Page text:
Germany’s anti-cartel watchdog said Tuesday it has opened a probe into Google Maps over restrictions that may be giving it an unfair advantage over competitors.
“The proceeding is to examine possible anti-competitive restrictions imposed by Google Maps Platform to the detriment of alternative map services providers,” the Federal Cartel Office said in a statement.
Andreas Mundt, president of the watchdog, said it had reason to believe that Google “may be restricting the combination of its own map services with third-party map services, for example when it comes to embedding Google Maps location data, the search function or Google Street View into maps not provided by Google”.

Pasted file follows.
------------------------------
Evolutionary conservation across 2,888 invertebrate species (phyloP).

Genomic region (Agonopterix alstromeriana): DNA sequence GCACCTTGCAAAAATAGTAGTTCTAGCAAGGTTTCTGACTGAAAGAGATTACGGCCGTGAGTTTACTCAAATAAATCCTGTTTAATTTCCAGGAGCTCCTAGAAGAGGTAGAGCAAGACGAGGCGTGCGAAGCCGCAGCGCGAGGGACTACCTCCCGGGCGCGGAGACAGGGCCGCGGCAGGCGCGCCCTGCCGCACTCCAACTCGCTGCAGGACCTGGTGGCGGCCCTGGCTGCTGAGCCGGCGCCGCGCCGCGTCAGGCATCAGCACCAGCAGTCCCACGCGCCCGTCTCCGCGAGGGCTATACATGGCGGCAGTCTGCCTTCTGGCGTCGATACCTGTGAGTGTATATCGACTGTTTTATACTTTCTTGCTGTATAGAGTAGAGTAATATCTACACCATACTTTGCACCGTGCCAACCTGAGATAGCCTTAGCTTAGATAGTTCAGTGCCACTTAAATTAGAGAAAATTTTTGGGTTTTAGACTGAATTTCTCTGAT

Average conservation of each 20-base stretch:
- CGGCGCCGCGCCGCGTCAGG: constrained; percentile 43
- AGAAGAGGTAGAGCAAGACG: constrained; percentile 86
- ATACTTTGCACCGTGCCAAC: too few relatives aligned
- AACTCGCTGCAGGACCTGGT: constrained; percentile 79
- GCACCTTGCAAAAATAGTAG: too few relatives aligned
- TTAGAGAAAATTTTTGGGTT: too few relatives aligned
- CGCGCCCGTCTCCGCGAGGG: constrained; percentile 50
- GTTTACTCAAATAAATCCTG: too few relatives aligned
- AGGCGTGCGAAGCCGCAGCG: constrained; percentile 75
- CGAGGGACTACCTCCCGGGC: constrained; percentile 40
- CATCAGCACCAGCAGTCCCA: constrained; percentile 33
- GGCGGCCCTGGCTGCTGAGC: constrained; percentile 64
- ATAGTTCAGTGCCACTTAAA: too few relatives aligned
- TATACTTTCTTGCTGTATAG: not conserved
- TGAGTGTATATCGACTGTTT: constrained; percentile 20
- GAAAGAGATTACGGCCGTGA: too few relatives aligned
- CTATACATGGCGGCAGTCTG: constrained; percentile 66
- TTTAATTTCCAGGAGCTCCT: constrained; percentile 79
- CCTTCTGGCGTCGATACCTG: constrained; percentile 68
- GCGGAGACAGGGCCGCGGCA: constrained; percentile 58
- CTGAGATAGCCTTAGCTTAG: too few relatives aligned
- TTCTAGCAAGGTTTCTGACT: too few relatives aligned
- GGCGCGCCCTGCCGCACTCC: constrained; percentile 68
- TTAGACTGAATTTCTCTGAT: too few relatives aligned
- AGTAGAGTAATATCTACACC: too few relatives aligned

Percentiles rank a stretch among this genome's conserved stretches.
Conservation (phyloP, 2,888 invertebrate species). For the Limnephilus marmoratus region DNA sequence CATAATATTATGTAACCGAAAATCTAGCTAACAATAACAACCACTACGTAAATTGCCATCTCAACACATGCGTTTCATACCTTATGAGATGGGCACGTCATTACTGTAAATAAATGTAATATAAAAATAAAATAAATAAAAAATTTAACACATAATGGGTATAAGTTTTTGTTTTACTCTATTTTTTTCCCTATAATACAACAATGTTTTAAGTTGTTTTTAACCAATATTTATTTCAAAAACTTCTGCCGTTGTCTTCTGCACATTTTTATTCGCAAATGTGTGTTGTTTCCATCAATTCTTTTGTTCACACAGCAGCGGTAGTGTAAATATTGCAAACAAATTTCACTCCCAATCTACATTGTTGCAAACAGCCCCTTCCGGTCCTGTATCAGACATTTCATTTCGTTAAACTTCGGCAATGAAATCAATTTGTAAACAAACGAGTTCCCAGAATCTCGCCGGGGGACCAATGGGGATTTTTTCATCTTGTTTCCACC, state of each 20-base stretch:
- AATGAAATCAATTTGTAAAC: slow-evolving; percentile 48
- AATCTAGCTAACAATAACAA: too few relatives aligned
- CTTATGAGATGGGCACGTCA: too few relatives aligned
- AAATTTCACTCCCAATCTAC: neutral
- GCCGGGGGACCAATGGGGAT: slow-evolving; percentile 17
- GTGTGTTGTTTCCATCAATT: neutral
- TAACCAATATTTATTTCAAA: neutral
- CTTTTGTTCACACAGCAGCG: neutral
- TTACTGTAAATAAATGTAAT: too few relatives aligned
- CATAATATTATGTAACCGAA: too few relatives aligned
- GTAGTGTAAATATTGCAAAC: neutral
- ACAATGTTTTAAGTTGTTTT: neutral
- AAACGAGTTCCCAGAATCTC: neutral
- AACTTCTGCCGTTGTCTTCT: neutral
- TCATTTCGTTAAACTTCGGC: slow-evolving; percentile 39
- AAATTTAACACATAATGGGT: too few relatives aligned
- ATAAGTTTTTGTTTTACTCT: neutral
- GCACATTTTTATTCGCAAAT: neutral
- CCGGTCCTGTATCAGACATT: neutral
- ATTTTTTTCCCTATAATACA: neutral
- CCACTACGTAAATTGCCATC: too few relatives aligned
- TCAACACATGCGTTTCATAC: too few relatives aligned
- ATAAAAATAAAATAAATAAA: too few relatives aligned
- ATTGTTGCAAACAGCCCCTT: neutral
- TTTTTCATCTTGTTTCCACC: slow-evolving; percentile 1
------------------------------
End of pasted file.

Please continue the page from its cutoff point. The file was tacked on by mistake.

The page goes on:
The move comes after the Federal Cartel Office in January classified Google as a company of “paramount significance across markets”, paving the way for the authorities to clamp down on any potentially anti-competitive activities.
Parallel proceedings are already ongoing to examine Google’s terms and conditions for data processing and its news offer Google News Showcase.
An amendment of the German Competition Act came into force last year, allowing the authority to intervene earlier, particularly against huge digital companies.
The watchdog has also classified Meta, the company that owns Facebook, WhatsApp and Instagram, as a company of “paramount significance across markets”.
Big tech companies have been facing increasing scrutiny around the globe over their dominant positions as well as their tax practices.
The EU and Britain in March opened antitrust probes into a 2018 deal between Google and Meta allegedly aimed at cementing their dominance over the online advertising market.